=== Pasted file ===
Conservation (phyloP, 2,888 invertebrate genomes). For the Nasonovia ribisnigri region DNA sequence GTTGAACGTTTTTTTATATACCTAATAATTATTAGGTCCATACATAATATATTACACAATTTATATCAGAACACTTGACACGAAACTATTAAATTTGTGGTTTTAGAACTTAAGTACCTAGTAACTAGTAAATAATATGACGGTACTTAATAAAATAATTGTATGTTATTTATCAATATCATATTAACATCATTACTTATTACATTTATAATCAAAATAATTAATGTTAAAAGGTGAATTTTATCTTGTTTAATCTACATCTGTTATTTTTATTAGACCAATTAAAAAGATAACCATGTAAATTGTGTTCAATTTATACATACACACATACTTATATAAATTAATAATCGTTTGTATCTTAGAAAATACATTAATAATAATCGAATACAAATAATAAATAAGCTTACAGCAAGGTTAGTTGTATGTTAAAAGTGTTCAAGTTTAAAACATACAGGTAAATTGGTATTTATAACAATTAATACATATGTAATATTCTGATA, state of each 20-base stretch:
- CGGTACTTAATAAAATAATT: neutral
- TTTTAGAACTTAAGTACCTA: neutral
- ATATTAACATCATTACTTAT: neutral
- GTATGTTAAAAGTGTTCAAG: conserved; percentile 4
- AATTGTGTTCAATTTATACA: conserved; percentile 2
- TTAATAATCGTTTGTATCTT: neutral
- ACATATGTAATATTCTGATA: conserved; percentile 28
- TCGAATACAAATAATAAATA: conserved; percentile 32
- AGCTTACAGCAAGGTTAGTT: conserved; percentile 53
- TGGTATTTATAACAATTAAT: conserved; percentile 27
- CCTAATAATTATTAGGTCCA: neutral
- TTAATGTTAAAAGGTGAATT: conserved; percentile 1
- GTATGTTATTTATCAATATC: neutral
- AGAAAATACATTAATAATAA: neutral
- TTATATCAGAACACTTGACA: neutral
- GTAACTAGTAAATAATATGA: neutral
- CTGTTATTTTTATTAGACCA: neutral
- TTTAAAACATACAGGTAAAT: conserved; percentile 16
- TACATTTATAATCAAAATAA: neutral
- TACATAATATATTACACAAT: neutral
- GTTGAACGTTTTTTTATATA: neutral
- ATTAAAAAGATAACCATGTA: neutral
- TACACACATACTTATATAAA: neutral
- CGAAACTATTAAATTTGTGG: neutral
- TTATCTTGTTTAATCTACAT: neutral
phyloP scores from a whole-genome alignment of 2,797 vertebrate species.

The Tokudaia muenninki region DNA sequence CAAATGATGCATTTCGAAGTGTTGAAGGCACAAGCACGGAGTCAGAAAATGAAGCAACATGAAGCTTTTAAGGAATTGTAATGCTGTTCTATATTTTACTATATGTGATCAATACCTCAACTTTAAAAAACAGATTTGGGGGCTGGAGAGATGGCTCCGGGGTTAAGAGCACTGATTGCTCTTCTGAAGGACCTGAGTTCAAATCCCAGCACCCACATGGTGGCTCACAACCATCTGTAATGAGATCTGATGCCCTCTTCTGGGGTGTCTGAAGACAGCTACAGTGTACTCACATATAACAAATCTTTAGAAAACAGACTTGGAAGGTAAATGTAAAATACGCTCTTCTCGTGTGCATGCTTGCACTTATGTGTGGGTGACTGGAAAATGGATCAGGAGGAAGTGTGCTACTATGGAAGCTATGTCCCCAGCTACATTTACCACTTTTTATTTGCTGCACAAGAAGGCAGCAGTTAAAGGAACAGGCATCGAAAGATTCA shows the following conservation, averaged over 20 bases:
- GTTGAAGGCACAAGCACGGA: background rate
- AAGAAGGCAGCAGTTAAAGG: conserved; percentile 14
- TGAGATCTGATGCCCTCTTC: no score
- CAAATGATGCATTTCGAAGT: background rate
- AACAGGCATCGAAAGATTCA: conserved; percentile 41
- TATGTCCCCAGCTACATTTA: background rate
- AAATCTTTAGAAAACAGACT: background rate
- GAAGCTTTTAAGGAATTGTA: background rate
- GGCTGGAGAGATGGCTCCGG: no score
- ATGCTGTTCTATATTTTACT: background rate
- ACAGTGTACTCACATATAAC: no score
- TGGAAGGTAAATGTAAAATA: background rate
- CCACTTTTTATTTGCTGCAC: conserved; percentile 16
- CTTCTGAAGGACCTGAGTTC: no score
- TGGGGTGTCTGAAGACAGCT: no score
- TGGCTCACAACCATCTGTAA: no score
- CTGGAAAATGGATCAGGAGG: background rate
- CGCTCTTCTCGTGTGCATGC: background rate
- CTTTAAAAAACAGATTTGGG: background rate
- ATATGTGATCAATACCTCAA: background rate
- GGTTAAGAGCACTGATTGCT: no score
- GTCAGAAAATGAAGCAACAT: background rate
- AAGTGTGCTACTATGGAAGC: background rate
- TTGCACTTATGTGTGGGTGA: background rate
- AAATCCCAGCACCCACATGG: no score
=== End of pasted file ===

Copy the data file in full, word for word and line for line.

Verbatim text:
Conservation (phyloP, 2,888 invertebrate genomes). For the Nasonovia ribisnigri region DNA sequence GTTGAACGTTTTTTTATATACCTAATAATTATTAGGTCCATACATAATATATTACACAATTTATATCAGAACACTTGACACGAAACTATTAAATTTGTGGTTTTAGAACTTAAGTACCTAGTAACTAGTAAATAATATGACGGTACTTAATAAAATAATTGTATGTTATTTATCAATATCATATTAACATCATTACTTATTACATTTATAATCAAAATAATTAATGTTAAAAGGTGAATTTTATCTTGTTTAATCTACATCTGTTATTTTTATTAGACCAATTAAAAAGATAACCATGTAAATTGTGTTCAATTTATACATACACACATACTTATATAAATTAATAATCGTTTGTATCTTAGAAAATACATTAATAATAATCGAATACAAATAATAAATAAGCTTACAGCAAGGTTAGTTGTATGTTAAAAGTGTTCAAGTTTAAAACATACAGGTAAATTGGTATTTATAACAATTAATACATATGTAATATTCTGATA, state of each 20-base stretch:
- CGGTACTTAATAAAATAATT: neutral
- TTTTAGAACTTAAGTACCTA: neutral
- ATATTAACATCATTACTTAT: neutral
- GTATGTTAAAAGTGTTCAAG: conserved; percentile 4
- AATTGTGTTCAATTTATACA: conserved; percentile 2
- TTAATAATCGTTTGTATCTT: neutral
- ACATATGTAATATTCTGATA: conserved; percentile 28
- TCGAATACAAATAATAAATA: conserved; percentile 32
- AGCTTACAGCAAGGTTAGTT: conserved; percentile 53
- TGGTATTTATAACAATTAAT: conserved; percentile 27
- CCTAATAATTATTAGGTCCA: neutral
- TTAATGTTAAAAGGTGAATT: conserved; percentile 1
- GTATGTTATTTATCAATATC: neutral
- AGAAAATACATTAATAATAA: neutral
- TTATATCAGAACACTTGACA: neutral
- GTAACTAGTAAATAATATGA: neutral
- CTGTTATTTTTATTAGACCA: neutral
- TTTAAAACATACAGGTAAAT: conserved; percentile 16
- TACATTTATAATCAAAATAA: neutral
- TACATAATATATTACACAAT: neutral
- GTTGAACGTTTTTTTATATA: neutral
- ATTAAAAAGATAACCATGTA: neutral
- TACACACATACTTATATAAA: neutral
- CGAAACTATTAAATTTGTGG: neutral
- TTATCTTGTTTAATCTACAT: neutral
phyloP scores from a whole-genome alignment of 2,797 vertebrate species.

The Tokudaia muenninki region DNA sequence CAAATGATGCATTTCGAAGTGTTGAAGGCACAAGCACGGAGTCAGAAAATGAAGCAACATGAAGCTTTTAAGGAATTGTAATGCTGTTCTATATTTTACTATATGTGATCAATACCTCAACTTTAAAAAACAGATTTGGGGGCTGGAGAGATGGCTCCGGGGTTAAGAGCACTGATTGCTCTTCTGAAGGACCTGAGTTCAAATCCCAGCACCCACATGGTGGCTCACAACCATCTGTAATGAGATCTGATGCCCTCTTCTGGGGTGTCTGAAGACAGCTACAGTGTACTCACATATAACAAATCTTTAGAAAACAGACTTGGAAGGTAAATGTAAAATACGCTCTTCTCGTGTGCATGCTTGCACTTATGTGTGGGTGACTGGAAAATGGATCAGGAGGAAGTGTGCTACTATGGAAGCTATGTCCCCAGCTACATTTACCACTTTTTATTTGCTGCACAAGAAGGCAGCAGTTAAAGGAACAGGCATCGAAAGATTCA shows the following conservation, averaged over 20 bases:
- GTTGAAGGCACAAGCACGGA: background rate
- AAGAAGGCAGCAGTTAAAGG: conserved; percentile 14
- TGAGATCTGATGCCCTCTTC: no score
- CAAATGATGCATTTCGAAGT: background rate
- AACAGGCATCGAAAGATTCA: conserved; percentile 41
- TATGTCCCCAGCTACATTTA: background rate
- AAATCTTTAGAAAACAGACT: background rate
- GAAGCTTTTAAGGAATTGTA: background rate
- GGCTGGAGAGATGGCTCCGG: no score
- ATGCTGTTCTATATTTTACT: background rate
- ACAGTGTACTCACATATAAC: no score
- TGGAAGGTAAATGTAAAATA: background rate
- CCACTTTTTATTTGCTGCAC: conserved; percentile 16
- CTTCTGAAGGACCTGAGTTC: no score
- TGGGGTGTCTGAAGACAGCT: no score
- TGGCTCACAACCATCTGTAA: no score
- CTGGAAAATGGATCAGGAGG: background rate
- CGCTCTTCTCGTGTGCATGC: background rate
- CTTTAAAAAACAGATTTGGG: background rate
- ATATGTGATCAATACCTCAA: background rate
- GGTTAAGAGCACTGATTGCT: no score
- GTCAGAAAATGAAGCAACAT: background rate
- AAGTGTGCTACTATGGAAGC: background rate
- TTGCACTTATGTGTGGGTGA: background rate
- AAATCCCAGCACCCACATGG: no score